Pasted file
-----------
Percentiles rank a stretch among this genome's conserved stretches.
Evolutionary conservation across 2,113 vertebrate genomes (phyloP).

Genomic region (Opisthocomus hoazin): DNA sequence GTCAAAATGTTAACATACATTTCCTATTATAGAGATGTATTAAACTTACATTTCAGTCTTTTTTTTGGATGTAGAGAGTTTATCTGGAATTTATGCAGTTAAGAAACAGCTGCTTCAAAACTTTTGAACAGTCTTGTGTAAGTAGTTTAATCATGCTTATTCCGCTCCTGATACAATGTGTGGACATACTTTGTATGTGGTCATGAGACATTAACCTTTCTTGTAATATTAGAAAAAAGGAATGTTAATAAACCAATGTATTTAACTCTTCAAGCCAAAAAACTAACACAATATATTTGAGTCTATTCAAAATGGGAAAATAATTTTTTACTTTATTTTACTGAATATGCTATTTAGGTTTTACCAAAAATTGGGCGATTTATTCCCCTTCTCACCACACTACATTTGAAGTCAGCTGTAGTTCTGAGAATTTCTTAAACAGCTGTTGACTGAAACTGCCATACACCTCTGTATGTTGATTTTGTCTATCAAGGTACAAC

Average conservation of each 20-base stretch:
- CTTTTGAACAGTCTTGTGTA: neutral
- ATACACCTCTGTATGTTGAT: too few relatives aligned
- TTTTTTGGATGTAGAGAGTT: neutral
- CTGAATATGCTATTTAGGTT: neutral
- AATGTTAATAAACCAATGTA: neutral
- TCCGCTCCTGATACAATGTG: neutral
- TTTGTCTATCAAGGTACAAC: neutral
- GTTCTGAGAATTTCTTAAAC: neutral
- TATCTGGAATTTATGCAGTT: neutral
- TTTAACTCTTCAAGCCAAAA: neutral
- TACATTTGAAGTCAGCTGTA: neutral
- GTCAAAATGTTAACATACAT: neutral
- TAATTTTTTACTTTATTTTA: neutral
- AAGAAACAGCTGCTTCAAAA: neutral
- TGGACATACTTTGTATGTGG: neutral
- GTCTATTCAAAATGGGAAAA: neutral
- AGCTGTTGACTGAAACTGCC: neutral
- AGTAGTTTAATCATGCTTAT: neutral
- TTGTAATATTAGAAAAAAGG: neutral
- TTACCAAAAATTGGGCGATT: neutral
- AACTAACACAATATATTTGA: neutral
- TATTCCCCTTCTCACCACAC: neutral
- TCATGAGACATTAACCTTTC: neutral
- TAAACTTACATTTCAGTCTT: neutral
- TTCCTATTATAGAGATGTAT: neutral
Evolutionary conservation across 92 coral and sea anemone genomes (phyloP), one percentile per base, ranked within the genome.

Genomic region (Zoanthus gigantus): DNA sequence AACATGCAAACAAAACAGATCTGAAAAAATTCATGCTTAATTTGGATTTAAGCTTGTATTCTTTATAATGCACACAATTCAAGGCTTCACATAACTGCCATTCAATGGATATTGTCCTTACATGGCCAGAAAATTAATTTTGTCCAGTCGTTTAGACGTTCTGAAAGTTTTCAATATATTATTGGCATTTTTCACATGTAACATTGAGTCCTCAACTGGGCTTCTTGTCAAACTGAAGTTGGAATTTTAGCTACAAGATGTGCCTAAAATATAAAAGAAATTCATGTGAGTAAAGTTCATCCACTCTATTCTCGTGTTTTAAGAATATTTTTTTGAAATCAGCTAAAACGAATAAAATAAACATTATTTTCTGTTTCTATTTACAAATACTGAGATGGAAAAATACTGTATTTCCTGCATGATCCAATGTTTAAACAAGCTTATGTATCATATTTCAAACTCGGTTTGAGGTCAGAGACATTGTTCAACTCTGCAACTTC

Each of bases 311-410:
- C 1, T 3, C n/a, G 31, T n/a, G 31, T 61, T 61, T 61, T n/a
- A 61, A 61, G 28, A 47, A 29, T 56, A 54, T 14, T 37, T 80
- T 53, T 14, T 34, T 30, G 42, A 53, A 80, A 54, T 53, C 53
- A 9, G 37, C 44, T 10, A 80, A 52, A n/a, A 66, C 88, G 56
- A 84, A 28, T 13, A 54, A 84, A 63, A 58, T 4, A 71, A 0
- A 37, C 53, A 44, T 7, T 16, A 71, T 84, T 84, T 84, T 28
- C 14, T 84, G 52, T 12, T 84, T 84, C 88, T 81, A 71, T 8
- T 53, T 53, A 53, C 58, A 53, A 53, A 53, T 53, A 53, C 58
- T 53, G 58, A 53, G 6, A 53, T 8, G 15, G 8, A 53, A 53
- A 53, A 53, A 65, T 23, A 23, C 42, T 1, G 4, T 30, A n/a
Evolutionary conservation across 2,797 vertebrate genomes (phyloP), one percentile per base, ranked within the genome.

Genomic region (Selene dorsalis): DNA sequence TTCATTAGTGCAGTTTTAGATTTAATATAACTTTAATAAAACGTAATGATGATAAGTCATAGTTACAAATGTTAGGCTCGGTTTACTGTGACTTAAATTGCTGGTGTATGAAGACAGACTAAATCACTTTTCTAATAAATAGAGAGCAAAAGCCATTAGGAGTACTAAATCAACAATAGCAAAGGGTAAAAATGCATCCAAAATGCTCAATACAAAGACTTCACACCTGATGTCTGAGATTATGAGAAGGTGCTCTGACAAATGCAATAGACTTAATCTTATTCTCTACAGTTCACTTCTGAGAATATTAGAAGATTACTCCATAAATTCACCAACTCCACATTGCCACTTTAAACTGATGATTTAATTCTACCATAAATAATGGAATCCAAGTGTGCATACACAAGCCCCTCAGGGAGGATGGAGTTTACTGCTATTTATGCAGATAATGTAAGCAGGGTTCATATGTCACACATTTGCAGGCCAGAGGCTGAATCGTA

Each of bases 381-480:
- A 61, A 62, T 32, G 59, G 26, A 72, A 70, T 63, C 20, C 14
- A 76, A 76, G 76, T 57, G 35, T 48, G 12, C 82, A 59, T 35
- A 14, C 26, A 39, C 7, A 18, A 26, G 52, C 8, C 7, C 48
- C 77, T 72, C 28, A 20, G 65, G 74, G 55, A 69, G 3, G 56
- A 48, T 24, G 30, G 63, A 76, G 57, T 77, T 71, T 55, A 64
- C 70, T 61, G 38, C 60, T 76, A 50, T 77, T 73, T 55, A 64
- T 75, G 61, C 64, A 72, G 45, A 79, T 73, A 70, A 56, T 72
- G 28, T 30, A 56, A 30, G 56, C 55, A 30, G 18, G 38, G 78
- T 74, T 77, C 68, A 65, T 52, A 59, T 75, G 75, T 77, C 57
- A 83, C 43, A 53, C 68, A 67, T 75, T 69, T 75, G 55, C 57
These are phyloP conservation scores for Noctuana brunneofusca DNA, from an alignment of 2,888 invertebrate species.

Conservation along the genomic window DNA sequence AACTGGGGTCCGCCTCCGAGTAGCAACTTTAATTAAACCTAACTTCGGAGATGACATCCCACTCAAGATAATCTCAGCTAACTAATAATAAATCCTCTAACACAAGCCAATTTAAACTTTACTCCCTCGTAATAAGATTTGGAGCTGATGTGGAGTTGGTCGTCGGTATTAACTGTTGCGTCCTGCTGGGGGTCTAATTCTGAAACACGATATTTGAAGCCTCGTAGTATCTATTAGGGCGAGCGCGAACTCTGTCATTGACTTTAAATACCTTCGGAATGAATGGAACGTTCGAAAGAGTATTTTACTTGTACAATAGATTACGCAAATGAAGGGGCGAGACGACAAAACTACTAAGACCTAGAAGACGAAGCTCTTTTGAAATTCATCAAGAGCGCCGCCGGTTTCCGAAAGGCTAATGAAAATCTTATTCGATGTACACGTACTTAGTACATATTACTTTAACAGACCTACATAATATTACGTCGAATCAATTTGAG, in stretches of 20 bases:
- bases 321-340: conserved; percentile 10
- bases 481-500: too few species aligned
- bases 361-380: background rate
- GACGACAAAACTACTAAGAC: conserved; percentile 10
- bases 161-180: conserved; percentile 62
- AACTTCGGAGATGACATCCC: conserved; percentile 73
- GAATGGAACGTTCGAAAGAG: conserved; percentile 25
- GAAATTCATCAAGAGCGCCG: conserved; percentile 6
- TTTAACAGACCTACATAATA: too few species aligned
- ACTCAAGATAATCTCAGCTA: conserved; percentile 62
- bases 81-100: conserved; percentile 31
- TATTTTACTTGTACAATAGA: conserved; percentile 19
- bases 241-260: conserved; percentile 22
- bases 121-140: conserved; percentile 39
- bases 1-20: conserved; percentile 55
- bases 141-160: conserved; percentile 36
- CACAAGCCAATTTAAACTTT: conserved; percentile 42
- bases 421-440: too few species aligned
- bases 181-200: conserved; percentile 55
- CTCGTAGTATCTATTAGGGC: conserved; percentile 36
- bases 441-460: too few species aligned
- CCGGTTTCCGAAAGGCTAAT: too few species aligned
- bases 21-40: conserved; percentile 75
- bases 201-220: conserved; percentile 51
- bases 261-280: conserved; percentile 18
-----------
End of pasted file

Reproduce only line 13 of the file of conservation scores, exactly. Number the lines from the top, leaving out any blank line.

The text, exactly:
- TATCTGGAATTTATGCAGTT: neutral